Further payments to applicants under the 2019 Beef Environmental Efficiency Pilot (BEEP) scheme have been announced by the Minister for Agriculture, Food and the Marine, Michael Creed.
Speaking yesterday, Sunday, December 1, the minister said: “I am pleased to announce that payments have commenced to applicants who have completed the weighing and submission of data in respect of their eligible animals.
Beginning today, payments to the value of €13,239,560 are issuing to 13,290 farmers, giving a total of €15,306,280 being paid to 16,424 farmers participating in the pilot.
“The data provided under this important initiative will help to improve the environmental and economic performance of our suckler herds,” the minister added.
Minister Creed said: “Payments under the Beef Data and Genomics Programme and the Beef Exceptional Aid Measure (BEAM) will also commence in the coming weeks representing a total of €120 million in support for the beef sector in 2019.
Concluding, Minister Creed stressed: “I am very aware of how important this support is, not just for beef farmers and their families, but for the communities in which they live and the wider rural economy.”
Taoiseach’s CAP comments
separately, Taoiseach Leo Varadkar has said that the Government is “busy forming alliances” across Europe to negotiate a Common Agricultural Policy (CAP) “that benefits Ireland”.
“My message today is that the Government will continue to prioritise the CAP budget,” the Taoiseach said, speaking at the AGM of the Irish Creamery Milk Suppliers’ Association (ICMSA) in Limerick on Friday, November 29.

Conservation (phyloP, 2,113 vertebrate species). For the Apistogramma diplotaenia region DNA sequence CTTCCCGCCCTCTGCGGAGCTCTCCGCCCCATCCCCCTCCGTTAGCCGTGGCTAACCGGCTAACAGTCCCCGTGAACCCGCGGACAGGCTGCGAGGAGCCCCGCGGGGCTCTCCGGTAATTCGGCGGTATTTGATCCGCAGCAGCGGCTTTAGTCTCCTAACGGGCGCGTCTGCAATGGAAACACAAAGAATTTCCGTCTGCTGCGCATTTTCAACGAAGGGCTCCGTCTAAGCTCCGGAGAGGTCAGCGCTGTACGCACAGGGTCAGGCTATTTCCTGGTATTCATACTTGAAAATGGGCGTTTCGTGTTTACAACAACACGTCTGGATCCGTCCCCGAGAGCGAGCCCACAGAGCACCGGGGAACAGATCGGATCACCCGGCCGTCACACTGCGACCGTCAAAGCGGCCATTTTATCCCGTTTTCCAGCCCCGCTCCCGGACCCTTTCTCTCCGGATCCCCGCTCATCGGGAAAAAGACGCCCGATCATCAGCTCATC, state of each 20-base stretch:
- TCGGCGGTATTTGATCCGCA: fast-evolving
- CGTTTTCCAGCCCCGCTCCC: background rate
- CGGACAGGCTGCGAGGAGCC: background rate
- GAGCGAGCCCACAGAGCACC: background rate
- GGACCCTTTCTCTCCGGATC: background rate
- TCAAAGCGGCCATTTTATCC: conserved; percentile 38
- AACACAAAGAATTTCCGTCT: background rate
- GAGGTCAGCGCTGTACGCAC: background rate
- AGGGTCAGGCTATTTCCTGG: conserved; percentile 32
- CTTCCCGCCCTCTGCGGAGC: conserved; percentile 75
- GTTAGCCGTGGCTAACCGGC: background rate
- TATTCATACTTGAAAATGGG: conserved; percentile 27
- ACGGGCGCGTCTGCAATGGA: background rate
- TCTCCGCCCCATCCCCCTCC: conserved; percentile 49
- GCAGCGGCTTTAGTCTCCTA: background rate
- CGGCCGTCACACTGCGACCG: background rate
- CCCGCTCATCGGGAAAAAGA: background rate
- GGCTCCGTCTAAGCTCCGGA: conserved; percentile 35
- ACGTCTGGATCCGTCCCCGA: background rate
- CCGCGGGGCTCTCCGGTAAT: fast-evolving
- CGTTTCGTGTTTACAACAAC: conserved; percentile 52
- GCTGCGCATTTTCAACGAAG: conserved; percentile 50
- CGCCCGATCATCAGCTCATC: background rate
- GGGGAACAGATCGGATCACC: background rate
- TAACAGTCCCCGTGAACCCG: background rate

“To do so, we are prepared to contribute more to the overall EU budget if it is spent on things that contribute to the advancement of the European ideal…programmes that work and have stood the test of time, like CAP, which has given Europe food security and helped to balance regional development across the continent,” the Taoiseach commented.
We also need to make the new CAP much greener, incentivising, encouraging and remunerating farmers and industry to reduce emissions, produce green energy and promote biodiversity.
He said he was “looking forward” to working on development of the incoming eco-schemes under the reformed CAP, and he called for a green scheme “a little like REPS [Rural Environmental Protection Scheme]”.
On the sustainability issue, he said: “I believe – and want – farmers to be part of the solution rather than being targeted as part of the problem.”
Part of that solution, the Taoiseach claimed, is forestry.
“Over the next 20 years we will plant 440 million trees. It’s doable if all landowners plant at least some on their land and that includes the state. As a start, I would like to see every large landowner plant at least one hectare of native broad leaf trees and be paid to do so.”
He also mentioned micro-generated energy on farms, for farmers’ own use and for selling it into the national grid.